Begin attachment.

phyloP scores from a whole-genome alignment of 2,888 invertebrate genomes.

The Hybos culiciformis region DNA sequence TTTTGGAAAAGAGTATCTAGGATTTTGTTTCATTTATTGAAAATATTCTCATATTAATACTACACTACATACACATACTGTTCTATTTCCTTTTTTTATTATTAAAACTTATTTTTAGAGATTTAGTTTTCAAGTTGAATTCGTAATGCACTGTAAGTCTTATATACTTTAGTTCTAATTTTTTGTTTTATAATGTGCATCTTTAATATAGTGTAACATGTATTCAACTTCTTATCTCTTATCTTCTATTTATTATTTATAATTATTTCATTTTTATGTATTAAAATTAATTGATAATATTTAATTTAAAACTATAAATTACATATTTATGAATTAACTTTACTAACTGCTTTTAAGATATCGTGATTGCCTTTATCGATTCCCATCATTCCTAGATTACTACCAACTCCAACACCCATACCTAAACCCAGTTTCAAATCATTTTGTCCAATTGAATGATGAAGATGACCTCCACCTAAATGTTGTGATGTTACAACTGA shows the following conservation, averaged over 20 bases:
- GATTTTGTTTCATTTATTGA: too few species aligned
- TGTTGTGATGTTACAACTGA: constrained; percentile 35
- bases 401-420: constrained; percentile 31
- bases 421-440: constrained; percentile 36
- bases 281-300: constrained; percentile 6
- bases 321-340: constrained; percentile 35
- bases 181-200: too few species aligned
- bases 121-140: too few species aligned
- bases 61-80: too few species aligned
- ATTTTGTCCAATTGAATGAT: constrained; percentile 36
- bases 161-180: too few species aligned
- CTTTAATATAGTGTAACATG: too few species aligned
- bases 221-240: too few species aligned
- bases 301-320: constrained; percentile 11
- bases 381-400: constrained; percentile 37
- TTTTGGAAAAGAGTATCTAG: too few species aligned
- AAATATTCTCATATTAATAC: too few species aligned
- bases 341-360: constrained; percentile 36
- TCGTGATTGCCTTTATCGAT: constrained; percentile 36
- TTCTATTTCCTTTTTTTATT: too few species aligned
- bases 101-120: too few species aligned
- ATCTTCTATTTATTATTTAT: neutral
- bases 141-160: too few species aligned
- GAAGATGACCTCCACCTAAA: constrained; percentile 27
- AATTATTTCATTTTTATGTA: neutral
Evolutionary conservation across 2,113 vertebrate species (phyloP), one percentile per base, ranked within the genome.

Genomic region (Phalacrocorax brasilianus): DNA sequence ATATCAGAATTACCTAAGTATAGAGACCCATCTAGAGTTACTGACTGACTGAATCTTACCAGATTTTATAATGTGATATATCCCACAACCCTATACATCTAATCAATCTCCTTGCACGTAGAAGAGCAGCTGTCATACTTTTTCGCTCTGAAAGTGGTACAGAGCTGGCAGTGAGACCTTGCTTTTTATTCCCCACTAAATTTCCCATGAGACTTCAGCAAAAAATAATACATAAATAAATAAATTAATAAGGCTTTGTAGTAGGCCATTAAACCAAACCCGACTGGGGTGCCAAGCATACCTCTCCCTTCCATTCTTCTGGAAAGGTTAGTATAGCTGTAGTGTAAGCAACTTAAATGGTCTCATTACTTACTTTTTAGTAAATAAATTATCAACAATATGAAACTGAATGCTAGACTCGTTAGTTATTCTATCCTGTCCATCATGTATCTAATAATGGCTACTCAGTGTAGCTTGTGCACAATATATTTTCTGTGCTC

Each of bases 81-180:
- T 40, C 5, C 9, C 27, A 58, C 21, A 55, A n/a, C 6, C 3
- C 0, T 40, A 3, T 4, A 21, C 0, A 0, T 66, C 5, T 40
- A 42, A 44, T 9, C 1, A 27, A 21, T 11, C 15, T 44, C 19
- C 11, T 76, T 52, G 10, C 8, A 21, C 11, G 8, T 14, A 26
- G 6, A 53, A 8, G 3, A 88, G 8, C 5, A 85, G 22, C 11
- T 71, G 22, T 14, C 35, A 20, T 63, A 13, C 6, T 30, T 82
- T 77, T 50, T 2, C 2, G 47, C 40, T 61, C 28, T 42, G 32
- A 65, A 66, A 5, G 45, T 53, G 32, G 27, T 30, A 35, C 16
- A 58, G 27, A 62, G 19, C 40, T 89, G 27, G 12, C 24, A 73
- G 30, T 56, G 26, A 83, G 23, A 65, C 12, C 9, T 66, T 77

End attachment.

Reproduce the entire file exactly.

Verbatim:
phyloP scores from a whole-genome alignment of 2,888 invertebrate genomes.

The Hybos culiciformis region DNA sequence TTTTGGAAAAGAGTATCTAGGATTTTGTTTCATTTATTGAAAATATTCTCATATTAATACTACACTACATACACATACTGTTCTATTTCCTTTTTTTATTATTAAAACTTATTTTTAGAGATTTAGTTTTCAAGTTGAATTCGTAATGCACTGTAAGTCTTATATACTTTAGTTCTAATTTTTTGTTTTATAATGTGCATCTTTAATATAGTGTAACATGTATTCAACTTCTTATCTCTTATCTTCTATTTATTATTTATAATTATTTCATTTTTATGTATTAAAATTAATTGATAATATTTAATTTAAAACTATAAATTACATATTTATGAATTAACTTTACTAACTGCTTTTAAGATATCGTGATTGCCTTTATCGATTCCCATCATTCCTAGATTACTACCAACTCCAACACCCATACCTAAACCCAGTTTCAAATCATTTTGTCCAATTGAATGATGAAGATGACCTCCACCTAAATGTTGTGATGTTACAACTGA shows the following conservation, averaged over 20 bases:
- GATTTTGTTTCATTTATTGA: too few species aligned
- TGTTGTGATGTTACAACTGA: constrained; percentile 35
- bases 401-420: constrained; percentile 31
- bases 421-440: constrained; percentile 36
- bases 281-300: constrained; percentile 6
- bases 321-340: constrained; percentile 35
- bases 181-200: too few species aligned
- bases 121-140: too few species aligned
- bases 61-80: too few species aligned
- ATTTTGTCCAATTGAATGAT: constrained; percentile 36
- bases 161-180: too few species aligned
- CTTTAATATAGTGTAACATG: too few species aligned
- bases 221-240: too few species aligned
- bases 301-320: constrained; percentile 11
- bases 381-400: constrained; percentile 37
- TTTTGGAAAAGAGTATCTAG: too few species aligned
- AAATATTCTCATATTAATAC: too few species aligned
- bases 341-360: constrained; percentile 36
- TCGTGATTGCCTTTATCGAT: constrained; percentile 36
- TTCTATTTCCTTTTTTTATT: too few species aligned
- bases 101-120: too few species aligned
- ATCTTCTATTTATTATTTAT: neutral
- bases 141-160: too few species aligned
- GAAGATGACCTCCACCTAAA: constrained; percentile 27
- AATTATTTCATTTTTATGTA: neutral
Evolutionary conservation across 2,113 vertebrate species (phyloP), one percentile per base, ranked within the genome.

Genomic region (Phalacrocorax brasilianus): DNA sequence ATATCAGAATTACCTAAGTATAGAGACCCATCTAGAGTTACTGACTGACTGAATCTTACCAGATTTTATAATGTGATATATCCCACAACCCTATACATCTAATCAATCTCCTTGCACGTAGAAGAGCAGCTGTCATACTTTTTCGCTCTGAAAGTGGTACAGAGCTGGCAGTGAGACCTTGCTTTTTATTCCCCACTAAATTTCCCATGAGACTTCAGCAAAAAATAATACATAAATAAATAAATTAATAAGGCTTTGTAGTAGGCCATTAAACCAAACCCGACTGGGGTGCCAAGCATACCTCTCCCTTCCATTCTTCTGGAAAGGTTAGTATAGCTGTAGTGTAAGCAACTTAAATGGTCTCATTACTTACTTTTTAGTAAATAAATTATCAACAATATGAAACTGAATGCTAGACTCGTTAGTTATTCTATCCTGTCCATCATGTATCTAATAATGGCTACTCAGTGTAGCTTGTGCACAATATATTTTCTGTGCTC

Each of bases 81-180:
- T 40, C 5, C 9, C 27, A 58, C 21, A 55, A n/a, C 6, C 3
- C 0, T 40, A 3, T 4, A 21, C 0, A 0, T 66, C 5, T 40
- A 42, A 44, T 9, C 1, A 27, A 21, T 11, C 15, T 44, C 19
- C 11, T 76, T 52, G 10, C 8, A 21, C 11, G 8, T 14, A 26
- G 6, A 53, A 8, G 3, A 88, G 8, C 5, A 85, G 22, C 11
- T 71, G 22, T 14, C 35, A 20, T 63, A 13, C 6, T 30, T 82
- T 77, T 50, T 2, C 2, G 47, C 40, T 61, C 28, T 42, G 32
- A 65, A 66, A 5, G 45, T 53, G 32, G 27, T 30, A 35, C 16
- A 58, G 27, A 62, G 19, C 40, T 89, G 27, G 12, C 24, A 73
- G 30, T 56, G 26, A 83, G 23, A 65, C 12, C 9, T 66, T 77